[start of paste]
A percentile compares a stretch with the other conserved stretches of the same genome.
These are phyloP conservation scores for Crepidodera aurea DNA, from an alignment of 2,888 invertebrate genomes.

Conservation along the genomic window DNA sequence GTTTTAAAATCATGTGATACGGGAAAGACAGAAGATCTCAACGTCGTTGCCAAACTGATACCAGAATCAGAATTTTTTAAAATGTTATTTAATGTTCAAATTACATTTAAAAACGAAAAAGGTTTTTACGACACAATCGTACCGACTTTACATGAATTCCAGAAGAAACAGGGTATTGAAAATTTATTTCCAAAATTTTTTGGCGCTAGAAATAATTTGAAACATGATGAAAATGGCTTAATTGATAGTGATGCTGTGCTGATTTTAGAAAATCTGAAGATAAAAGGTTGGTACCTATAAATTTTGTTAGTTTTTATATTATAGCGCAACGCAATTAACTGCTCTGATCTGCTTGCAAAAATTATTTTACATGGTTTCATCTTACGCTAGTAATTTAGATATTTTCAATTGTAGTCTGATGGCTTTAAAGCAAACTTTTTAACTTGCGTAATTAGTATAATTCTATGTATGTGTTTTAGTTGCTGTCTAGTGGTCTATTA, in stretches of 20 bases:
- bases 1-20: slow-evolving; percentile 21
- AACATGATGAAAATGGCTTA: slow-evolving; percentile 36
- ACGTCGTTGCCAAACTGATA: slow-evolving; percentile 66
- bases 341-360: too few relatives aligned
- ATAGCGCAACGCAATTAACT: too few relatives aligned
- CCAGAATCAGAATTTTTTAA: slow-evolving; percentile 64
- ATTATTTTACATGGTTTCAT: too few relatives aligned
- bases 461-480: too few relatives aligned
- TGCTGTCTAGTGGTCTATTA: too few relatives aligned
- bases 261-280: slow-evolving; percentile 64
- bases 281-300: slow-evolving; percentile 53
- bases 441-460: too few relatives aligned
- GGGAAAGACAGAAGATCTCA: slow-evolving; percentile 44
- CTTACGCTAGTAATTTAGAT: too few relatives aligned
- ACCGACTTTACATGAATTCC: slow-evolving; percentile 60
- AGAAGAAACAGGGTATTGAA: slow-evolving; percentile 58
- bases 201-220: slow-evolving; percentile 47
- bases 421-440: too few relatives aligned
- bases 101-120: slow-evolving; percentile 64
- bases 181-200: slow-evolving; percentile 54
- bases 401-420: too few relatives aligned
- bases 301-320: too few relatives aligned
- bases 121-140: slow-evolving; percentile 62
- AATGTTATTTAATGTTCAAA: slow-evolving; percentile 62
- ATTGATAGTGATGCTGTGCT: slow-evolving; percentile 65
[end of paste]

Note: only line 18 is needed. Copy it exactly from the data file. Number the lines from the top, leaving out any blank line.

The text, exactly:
- ACCGACTTTACATGAATTCC: slow-evolving; percentile 60